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Let’s tax wealth!

Let’s tax the unrealised gains of those billionaires as stocks only ever rise in value, right?

Amazon shares collapsed by 18pc on Thursday night, wiping $202bn (£175bn) off its valuation in one of the biggest one-day sell-offs of all time.

The tech giant warned of weaker consumer spending in the run up to Christmas.

The plunge in its valuation left Amazon valued at around $930bn, the lowest level since the onset of the Covid crisis in March 2020.

Oh, so that’s a big tax refund for Bezos under that plan, isn’t it? And could Piketty be wrong, r is not greater than g?

13 thoughts on “Let’s tax wealth!”

  1. Have you seen what Mark Zuckerberg has been up to?

    $100 Bn (and counting) spaffed on trying to entice people into a crappy virtual reality version of Facebook, lol.

  2. The tech giant warned of weaker consumer spending in the run up to Christmas.

    Looks like people are saving up for goodies like food and heating. Explains the drop in advertising. Anyone cash* rich will be able to pick up some real bargains over the coming months.

    *cash as in spending power, not necessarily piles of money

    .
    @ Steve, if Zuckerburg finds a way to make his virtual universe popular (after all, people like sitting all day watching vertical videos of banal shite on their phone ¯\_ (ツ)_/¯ ) then he’s probably mega minted. His (overall) plans for all the buying and selling to go on in there are no secret.

  3. PJF – I feel like I might be turning into a Boomer in my old age, but I don’t think the general public wants to strap computer goggles to their face like some kind of spastic nerd who will never know the gentle erotic touch of a woman.

    All the use cases for VR look terrible: worse computer games, that give you migraines. Worse versions of Microsoft Teams, where you’re awkwardly projected into cartoon office, that gives you migraines.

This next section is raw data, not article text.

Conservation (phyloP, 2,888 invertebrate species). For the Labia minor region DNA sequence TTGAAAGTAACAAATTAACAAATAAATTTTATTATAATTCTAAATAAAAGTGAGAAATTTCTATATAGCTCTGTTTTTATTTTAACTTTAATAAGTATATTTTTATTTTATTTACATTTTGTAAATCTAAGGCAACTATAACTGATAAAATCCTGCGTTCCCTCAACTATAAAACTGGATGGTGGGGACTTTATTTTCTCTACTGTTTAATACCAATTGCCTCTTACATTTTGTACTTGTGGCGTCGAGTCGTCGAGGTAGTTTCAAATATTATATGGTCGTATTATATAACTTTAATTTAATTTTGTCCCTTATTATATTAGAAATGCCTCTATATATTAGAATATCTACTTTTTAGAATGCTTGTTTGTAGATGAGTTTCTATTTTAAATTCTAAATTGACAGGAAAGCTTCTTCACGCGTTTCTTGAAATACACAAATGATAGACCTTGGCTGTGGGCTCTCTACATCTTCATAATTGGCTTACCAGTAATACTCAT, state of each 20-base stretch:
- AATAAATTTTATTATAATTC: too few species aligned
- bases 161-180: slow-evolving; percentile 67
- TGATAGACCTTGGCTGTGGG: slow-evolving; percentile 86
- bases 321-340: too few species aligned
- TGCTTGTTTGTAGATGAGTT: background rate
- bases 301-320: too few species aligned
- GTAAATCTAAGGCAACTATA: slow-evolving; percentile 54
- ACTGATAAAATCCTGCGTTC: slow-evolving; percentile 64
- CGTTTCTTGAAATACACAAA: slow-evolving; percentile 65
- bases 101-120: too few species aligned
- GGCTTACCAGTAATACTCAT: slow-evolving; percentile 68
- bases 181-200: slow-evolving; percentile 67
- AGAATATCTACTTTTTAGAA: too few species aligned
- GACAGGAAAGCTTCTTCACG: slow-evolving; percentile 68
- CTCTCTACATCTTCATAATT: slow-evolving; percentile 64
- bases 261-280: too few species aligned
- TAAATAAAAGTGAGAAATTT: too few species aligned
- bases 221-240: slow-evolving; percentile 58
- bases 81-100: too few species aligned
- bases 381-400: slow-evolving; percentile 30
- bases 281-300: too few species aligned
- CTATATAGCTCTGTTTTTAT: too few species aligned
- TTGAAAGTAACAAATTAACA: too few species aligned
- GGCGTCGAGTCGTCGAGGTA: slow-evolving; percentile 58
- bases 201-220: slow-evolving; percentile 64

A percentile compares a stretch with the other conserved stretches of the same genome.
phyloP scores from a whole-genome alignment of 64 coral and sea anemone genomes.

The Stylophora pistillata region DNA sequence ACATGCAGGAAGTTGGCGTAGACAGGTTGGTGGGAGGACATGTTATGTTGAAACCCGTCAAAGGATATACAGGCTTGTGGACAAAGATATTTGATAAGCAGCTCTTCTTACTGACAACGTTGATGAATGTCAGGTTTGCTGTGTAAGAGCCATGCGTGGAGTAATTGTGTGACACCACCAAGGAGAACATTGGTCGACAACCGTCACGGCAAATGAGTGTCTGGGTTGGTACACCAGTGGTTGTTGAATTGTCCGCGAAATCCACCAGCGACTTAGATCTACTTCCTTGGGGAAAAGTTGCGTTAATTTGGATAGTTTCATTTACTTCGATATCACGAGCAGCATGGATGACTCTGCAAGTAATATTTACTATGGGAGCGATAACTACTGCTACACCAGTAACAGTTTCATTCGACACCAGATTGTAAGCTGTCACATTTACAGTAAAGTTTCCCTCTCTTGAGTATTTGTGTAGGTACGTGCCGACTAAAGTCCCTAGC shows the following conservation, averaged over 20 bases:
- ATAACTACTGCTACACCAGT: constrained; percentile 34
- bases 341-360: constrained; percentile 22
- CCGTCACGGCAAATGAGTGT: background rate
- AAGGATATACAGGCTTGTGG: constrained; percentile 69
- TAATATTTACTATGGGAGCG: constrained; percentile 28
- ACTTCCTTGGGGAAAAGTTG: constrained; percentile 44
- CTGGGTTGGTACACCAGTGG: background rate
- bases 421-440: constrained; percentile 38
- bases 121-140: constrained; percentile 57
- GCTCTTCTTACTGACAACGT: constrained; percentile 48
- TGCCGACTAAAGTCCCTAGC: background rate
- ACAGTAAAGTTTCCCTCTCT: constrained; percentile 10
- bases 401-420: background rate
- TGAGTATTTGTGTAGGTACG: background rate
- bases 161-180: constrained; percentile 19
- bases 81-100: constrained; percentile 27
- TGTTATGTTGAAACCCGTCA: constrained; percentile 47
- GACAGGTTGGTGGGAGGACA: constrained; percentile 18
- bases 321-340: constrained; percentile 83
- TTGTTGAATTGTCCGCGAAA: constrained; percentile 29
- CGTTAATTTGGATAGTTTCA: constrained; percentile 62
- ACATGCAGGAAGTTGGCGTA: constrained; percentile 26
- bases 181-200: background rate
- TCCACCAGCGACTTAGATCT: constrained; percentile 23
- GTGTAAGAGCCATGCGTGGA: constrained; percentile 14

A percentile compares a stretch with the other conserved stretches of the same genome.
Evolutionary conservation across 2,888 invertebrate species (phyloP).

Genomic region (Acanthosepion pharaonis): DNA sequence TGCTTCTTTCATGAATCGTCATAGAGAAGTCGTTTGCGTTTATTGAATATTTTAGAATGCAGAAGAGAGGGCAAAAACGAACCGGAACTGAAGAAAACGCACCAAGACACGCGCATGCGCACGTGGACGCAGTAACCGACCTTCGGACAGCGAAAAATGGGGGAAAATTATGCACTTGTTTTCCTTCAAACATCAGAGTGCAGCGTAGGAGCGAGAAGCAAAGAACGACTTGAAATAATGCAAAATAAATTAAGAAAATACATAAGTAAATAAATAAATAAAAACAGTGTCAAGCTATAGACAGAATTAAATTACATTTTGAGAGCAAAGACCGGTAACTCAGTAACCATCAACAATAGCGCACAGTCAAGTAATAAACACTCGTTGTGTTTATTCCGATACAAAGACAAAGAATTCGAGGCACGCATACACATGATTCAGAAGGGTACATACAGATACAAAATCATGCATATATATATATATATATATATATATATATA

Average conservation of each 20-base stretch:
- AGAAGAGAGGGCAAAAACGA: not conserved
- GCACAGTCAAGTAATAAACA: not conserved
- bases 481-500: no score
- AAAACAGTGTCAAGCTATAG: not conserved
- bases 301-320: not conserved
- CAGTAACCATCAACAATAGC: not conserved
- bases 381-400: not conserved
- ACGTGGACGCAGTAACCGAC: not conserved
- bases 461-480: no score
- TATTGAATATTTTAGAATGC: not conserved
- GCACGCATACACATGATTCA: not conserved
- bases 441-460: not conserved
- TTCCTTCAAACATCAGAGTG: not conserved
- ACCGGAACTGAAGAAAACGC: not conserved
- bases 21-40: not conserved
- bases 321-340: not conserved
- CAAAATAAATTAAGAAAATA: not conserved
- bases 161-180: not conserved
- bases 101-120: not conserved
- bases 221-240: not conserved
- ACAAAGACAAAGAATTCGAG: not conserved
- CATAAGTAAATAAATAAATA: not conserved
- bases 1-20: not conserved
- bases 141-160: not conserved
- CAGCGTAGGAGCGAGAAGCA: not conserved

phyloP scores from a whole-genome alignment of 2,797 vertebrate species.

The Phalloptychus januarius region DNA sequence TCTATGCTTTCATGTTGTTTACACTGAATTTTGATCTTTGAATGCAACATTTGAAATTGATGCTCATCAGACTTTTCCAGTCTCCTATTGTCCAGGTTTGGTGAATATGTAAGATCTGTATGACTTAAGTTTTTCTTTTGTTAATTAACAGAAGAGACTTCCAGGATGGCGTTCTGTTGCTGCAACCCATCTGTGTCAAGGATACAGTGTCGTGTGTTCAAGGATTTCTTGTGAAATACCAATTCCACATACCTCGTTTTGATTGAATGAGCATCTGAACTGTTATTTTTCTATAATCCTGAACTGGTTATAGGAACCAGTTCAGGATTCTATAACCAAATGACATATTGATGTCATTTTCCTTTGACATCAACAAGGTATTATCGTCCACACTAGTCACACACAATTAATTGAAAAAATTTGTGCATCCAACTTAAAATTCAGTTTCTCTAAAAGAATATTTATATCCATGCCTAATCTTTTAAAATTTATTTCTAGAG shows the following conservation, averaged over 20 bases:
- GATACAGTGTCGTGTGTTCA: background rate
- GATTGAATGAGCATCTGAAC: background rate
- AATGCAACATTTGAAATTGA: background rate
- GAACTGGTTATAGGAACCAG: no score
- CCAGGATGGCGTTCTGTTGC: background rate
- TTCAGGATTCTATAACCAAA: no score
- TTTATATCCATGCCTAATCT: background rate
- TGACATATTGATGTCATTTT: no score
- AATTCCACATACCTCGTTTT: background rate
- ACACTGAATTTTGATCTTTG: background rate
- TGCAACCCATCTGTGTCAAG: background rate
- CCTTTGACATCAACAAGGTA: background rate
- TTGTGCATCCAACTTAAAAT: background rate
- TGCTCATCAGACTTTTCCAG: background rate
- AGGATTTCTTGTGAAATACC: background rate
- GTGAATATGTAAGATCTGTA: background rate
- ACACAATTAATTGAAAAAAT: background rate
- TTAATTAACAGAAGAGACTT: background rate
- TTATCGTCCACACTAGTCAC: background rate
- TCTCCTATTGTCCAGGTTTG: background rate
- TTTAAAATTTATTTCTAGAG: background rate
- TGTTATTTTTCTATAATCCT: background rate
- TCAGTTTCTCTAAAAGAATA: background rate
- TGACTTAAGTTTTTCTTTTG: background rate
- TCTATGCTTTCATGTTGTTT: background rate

It’s a niche entertainment product they’re trying to crowbar into the enterprise, but employees don’t want this. They just want to work from home like normal people.

    If Mark Zuckerberg can figure out how to convince people how to give him hundreds of billions of dollars for digital hats and avatar packs, he’ll be a wizard and a genius. But all signs point to fed up Meta investors dumping the stock or forcing a change in the board long before Zuckerberg’s virtual reality play can turn a profit.

  4. You’re probably right on the interface front, Steve; it’s a peculiar choice that misses the essential balance between convenience and reward. I can’t see it catching on, but then I’m not a tech billionaire. To be fair, I don’t think even Steve Jobs knew that smart phones would become such powerful little dopamine dispensers; he was just making a cool Star Trek gadget.

    I have a suspicion that smartphones + social apps are partly responsible for the recession. They’re so (for normies, not me) fulfilling and compelling in themselves that many people are much less bothered about other material consumption or even wider ambition.

  5. Working VR would have use cases, but much more for entertainment than work. The trouble with the technology at the moment is that you need an absolute monster PC to run it effectively* (i.e. without the motion lag that causes terrible nausea). Maybe a typical home computer in 5-10 years will be capable enough, but right now, no.

    * that’s if you want photo-realism, rather than cartoon characters à la Meta.

  6. Working VR would have use cases, but much more for entertainment than work

    It was very effective for us on design and construction of some new facilities. In one instance, we let the plant mechanics take a virtual tour of a new powerhouse while it was still in design stage – they pointed out access and ergonomic issues; we ended up turning (for example) one water-filtration skid by 90° to make it easier to get at a couple of valves, and moved some other bits and bobs that allowed better simultaneous access to two different systems; in the original layout each system had pretty good access, but required workers to stand on top of one another if both jobs were happening at the same time.
    It did require a lot of computer horsepower – but on a billion dollar plant, that’s not even a rounding error. That’s not a common use-case, and is a line-extension to the CAD business, not a business in itself.

  7. Bloke in the Fourth Reich

    Rising interest rates will be shite for consumers and great for the banks. Must sell my Amazon shares, and buy Credit Suisse instead.

  8. “Rising interest rates will be shite for consumers and great for the banks. Must sell my Amazon shares, and buy Credit Suisse instead.”

    Bit late for that, Amazon are down nearly 20% since Tuesday…….though Credit Suisse are still in the bargain basement. Or circling the drain, depending on ones point of view…..

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